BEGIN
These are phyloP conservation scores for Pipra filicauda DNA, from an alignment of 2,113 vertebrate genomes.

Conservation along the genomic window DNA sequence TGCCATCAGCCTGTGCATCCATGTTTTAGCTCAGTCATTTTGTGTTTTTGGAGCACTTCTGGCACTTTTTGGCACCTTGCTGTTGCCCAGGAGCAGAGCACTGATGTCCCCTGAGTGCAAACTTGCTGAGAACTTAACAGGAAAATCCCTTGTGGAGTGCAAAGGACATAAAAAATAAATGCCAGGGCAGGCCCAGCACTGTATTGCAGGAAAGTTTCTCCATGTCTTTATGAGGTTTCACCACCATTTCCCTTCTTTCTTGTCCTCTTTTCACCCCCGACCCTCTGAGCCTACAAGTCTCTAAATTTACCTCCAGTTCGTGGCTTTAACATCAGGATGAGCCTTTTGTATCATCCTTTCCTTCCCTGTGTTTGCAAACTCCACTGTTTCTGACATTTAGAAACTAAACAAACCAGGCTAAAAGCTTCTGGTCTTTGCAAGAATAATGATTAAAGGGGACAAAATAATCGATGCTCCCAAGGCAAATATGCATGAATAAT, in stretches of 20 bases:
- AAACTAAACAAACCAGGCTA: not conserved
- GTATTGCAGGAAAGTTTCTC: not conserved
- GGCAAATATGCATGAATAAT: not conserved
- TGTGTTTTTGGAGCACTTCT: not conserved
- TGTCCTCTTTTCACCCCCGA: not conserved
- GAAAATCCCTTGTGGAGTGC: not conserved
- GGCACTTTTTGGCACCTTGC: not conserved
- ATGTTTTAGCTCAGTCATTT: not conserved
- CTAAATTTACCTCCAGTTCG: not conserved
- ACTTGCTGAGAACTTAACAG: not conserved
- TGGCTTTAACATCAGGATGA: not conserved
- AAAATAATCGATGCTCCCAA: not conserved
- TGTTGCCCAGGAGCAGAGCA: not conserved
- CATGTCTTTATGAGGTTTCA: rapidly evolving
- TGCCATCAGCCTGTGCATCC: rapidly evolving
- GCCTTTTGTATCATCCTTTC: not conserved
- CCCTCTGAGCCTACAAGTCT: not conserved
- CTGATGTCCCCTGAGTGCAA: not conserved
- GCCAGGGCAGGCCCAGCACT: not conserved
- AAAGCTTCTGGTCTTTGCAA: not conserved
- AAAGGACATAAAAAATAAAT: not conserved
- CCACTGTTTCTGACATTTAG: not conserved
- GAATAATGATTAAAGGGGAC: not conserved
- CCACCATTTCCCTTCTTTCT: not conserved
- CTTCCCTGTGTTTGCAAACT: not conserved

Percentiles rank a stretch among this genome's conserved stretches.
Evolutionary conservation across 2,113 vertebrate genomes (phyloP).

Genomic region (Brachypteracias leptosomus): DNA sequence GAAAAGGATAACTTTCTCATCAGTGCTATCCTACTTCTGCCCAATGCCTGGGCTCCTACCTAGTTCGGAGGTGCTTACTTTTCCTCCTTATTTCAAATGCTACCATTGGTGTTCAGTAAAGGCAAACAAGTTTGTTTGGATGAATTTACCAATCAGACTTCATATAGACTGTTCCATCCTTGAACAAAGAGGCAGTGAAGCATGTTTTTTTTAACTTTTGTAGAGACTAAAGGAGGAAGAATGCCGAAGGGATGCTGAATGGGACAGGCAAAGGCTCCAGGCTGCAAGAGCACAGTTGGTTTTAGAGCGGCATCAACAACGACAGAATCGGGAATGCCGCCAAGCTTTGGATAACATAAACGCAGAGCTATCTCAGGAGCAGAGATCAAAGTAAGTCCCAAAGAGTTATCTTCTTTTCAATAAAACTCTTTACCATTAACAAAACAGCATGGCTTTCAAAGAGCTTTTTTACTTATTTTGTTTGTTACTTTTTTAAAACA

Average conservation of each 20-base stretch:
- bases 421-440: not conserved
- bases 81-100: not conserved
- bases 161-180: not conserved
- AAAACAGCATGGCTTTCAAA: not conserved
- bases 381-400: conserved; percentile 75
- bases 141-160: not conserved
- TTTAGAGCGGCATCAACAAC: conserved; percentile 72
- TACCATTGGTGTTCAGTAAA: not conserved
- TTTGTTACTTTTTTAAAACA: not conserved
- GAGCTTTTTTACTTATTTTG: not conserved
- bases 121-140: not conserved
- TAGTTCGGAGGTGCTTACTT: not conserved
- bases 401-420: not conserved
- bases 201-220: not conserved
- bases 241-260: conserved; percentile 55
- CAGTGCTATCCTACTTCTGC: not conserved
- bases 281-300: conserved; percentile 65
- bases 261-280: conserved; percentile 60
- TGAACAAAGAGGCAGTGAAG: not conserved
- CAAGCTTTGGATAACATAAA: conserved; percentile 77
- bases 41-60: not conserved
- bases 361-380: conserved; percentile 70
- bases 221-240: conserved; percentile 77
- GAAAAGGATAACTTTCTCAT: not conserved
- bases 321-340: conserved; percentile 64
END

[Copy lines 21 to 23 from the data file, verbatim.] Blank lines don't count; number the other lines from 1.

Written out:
- GCCAGGGCAGGCCCAGCACT: not conserved
- AAAGCTTCTGGTCTTTGCAA: not conserved
- AAAGGACATAAAAAATAAAT: not conserved